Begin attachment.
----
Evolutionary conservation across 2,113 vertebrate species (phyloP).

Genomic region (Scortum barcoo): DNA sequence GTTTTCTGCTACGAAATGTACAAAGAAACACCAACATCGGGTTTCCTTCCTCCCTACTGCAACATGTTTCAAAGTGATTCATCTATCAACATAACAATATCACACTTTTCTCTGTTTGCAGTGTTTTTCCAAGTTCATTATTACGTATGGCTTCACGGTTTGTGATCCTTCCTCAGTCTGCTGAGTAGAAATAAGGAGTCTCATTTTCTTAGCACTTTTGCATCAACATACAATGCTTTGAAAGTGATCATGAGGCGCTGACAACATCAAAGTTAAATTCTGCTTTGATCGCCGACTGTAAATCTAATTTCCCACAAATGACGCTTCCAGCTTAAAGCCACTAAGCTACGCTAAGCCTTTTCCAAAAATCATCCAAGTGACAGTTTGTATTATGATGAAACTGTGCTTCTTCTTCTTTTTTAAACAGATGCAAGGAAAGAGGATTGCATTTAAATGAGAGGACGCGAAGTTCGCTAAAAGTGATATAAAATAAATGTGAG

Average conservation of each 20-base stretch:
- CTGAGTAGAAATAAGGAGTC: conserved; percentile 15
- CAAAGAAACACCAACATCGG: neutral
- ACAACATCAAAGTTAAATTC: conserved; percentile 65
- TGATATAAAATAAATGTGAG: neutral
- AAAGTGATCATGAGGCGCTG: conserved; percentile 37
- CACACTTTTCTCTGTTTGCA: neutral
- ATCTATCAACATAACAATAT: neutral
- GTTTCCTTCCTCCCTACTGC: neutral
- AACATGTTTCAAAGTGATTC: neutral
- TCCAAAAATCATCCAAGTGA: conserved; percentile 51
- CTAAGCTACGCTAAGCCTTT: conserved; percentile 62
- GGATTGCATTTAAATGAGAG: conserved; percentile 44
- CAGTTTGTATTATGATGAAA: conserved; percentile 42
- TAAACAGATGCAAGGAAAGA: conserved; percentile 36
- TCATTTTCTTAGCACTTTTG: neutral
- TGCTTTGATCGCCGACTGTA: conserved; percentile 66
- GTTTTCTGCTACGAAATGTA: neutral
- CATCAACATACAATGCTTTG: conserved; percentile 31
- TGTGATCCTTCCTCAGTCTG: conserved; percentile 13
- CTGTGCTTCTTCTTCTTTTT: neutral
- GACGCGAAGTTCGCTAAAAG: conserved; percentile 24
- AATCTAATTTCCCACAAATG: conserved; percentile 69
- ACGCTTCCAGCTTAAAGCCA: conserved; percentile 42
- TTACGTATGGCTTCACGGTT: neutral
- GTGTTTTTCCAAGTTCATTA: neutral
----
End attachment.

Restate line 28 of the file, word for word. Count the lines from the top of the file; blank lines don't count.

- GTGTTTTTCCAAGTTCATTA: neutral